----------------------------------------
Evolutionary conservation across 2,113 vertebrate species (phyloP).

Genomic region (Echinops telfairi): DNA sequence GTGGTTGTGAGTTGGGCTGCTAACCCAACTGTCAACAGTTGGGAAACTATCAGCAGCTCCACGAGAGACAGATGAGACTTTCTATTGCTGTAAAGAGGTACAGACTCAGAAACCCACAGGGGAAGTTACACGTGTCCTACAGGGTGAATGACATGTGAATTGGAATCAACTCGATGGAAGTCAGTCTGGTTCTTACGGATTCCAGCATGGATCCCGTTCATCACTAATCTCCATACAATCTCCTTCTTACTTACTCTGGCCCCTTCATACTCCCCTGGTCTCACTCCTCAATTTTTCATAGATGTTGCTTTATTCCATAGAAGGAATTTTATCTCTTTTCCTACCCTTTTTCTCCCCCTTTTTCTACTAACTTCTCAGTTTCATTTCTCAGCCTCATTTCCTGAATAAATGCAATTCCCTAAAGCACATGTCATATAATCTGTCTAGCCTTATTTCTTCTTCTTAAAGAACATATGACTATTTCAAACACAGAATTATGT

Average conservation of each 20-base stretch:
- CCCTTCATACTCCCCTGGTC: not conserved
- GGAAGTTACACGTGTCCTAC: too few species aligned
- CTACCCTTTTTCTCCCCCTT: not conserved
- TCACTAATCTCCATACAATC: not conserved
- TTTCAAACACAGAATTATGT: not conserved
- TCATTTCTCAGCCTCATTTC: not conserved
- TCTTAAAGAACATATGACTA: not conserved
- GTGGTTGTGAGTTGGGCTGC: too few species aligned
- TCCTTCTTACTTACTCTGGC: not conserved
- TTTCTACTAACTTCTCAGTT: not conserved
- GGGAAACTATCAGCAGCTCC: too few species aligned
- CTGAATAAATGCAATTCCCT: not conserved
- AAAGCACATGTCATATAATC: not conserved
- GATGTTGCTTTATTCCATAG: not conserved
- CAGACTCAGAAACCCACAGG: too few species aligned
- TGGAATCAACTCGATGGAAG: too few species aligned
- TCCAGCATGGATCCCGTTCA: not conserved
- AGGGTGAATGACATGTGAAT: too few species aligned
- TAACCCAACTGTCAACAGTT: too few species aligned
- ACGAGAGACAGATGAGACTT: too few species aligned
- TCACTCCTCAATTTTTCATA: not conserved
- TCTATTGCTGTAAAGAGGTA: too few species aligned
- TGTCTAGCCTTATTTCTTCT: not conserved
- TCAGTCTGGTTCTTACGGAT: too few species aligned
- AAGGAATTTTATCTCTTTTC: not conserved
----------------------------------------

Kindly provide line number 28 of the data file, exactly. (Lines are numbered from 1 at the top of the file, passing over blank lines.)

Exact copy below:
- AAGGAATTTTATCTCTTTTC: not conserved